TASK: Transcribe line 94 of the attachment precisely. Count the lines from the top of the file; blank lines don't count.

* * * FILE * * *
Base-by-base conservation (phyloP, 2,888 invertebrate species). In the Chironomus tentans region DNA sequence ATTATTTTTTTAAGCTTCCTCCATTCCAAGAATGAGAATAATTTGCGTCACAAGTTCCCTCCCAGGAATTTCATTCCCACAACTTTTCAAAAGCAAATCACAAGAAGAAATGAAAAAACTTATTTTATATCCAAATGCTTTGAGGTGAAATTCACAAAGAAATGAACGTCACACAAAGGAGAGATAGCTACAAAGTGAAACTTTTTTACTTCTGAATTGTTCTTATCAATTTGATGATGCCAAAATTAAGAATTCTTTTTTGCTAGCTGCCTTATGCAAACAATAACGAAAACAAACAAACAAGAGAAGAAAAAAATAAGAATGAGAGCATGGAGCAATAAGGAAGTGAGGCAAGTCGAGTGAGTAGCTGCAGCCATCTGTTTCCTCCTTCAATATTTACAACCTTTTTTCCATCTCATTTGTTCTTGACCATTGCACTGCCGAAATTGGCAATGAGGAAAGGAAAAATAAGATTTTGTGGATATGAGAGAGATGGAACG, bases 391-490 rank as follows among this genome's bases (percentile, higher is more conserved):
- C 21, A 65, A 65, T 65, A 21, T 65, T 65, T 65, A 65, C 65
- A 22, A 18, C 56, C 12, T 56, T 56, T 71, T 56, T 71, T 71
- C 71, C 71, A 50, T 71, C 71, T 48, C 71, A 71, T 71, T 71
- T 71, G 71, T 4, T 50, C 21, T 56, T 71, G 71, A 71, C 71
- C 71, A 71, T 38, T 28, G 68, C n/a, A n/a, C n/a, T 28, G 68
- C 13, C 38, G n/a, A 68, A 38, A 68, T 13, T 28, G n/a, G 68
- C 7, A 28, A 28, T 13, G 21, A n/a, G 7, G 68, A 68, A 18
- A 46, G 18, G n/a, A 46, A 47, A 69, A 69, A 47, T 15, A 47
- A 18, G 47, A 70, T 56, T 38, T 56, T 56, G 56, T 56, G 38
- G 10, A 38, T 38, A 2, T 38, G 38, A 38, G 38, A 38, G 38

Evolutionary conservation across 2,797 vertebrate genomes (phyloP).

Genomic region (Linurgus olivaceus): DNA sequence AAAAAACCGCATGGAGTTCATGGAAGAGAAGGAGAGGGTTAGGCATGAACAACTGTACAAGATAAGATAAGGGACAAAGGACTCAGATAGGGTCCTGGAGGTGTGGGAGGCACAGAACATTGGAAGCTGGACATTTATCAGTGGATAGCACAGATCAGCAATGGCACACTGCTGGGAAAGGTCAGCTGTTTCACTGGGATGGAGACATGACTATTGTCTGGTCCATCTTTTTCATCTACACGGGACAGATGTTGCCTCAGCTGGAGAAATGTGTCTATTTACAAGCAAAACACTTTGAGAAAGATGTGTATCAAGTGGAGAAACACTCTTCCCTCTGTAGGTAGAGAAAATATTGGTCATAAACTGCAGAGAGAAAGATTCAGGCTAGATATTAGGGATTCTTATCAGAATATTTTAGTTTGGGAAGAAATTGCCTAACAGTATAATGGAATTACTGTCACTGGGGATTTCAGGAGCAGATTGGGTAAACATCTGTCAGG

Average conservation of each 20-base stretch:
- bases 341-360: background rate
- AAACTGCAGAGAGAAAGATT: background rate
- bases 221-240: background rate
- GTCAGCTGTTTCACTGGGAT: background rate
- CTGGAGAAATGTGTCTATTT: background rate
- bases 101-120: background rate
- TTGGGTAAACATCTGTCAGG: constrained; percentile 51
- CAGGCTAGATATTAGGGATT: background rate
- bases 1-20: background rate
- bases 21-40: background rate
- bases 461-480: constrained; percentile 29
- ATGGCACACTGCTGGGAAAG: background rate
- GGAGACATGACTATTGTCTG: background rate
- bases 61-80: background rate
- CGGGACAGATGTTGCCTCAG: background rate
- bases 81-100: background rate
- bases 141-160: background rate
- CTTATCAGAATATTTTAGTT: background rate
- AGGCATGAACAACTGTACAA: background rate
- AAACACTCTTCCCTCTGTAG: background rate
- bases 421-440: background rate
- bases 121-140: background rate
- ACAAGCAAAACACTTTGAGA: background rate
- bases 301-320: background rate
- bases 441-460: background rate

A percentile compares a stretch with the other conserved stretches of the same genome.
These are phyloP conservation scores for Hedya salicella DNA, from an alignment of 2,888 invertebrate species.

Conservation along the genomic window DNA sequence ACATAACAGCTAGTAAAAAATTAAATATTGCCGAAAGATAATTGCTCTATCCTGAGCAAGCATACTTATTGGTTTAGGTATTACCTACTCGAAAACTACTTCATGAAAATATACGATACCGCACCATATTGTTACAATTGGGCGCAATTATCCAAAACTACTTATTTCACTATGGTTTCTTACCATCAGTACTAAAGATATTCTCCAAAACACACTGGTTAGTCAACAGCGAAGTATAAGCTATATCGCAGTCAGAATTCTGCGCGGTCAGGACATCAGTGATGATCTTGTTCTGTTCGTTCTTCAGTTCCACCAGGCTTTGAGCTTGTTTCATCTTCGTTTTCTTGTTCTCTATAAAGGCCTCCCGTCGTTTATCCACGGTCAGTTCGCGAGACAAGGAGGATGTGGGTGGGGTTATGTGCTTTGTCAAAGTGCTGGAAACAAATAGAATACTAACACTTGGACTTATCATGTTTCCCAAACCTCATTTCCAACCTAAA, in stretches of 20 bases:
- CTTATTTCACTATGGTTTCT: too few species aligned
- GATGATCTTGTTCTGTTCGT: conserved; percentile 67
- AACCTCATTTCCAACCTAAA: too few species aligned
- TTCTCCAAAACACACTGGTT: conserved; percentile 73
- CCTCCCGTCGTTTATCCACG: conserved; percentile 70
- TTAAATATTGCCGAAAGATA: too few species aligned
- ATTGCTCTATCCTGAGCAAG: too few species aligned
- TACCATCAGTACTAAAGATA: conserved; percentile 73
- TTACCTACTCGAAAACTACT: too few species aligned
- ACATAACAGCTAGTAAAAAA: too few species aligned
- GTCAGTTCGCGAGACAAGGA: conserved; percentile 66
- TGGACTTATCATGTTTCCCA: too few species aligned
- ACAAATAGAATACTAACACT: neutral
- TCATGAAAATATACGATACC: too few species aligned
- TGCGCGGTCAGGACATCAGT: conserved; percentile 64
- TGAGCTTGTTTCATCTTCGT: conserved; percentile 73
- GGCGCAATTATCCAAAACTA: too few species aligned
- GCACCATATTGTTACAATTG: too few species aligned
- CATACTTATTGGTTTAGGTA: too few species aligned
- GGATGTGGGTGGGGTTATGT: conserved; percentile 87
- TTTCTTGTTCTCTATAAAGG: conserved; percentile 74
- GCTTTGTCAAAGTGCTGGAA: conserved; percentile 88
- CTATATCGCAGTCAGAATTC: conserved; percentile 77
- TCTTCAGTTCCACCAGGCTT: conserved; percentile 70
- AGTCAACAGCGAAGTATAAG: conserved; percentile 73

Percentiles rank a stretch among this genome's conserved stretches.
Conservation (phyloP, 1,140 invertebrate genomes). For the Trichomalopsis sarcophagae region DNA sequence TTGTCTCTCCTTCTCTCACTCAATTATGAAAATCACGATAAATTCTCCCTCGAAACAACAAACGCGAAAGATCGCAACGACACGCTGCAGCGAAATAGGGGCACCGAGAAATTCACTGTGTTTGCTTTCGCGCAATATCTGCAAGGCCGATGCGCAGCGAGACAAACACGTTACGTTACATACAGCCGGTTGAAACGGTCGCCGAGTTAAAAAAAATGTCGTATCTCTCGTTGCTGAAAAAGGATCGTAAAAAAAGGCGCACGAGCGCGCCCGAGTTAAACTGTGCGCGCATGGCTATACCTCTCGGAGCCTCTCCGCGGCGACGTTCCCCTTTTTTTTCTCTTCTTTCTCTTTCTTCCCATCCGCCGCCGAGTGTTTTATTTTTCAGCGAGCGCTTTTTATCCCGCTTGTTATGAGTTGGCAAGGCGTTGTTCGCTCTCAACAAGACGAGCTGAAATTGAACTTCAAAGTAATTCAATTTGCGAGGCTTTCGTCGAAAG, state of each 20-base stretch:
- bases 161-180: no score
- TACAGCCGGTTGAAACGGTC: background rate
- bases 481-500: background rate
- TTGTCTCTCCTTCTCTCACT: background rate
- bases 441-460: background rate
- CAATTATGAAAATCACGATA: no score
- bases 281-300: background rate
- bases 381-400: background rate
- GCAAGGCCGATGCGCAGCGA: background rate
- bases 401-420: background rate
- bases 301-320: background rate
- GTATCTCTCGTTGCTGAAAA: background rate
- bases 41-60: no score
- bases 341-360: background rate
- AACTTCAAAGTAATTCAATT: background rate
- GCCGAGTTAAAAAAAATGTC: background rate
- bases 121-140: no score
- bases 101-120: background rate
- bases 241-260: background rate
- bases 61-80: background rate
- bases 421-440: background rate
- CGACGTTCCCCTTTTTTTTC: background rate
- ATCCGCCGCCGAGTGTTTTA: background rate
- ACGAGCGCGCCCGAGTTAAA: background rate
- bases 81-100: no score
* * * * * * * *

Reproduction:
- bases 81-100: no score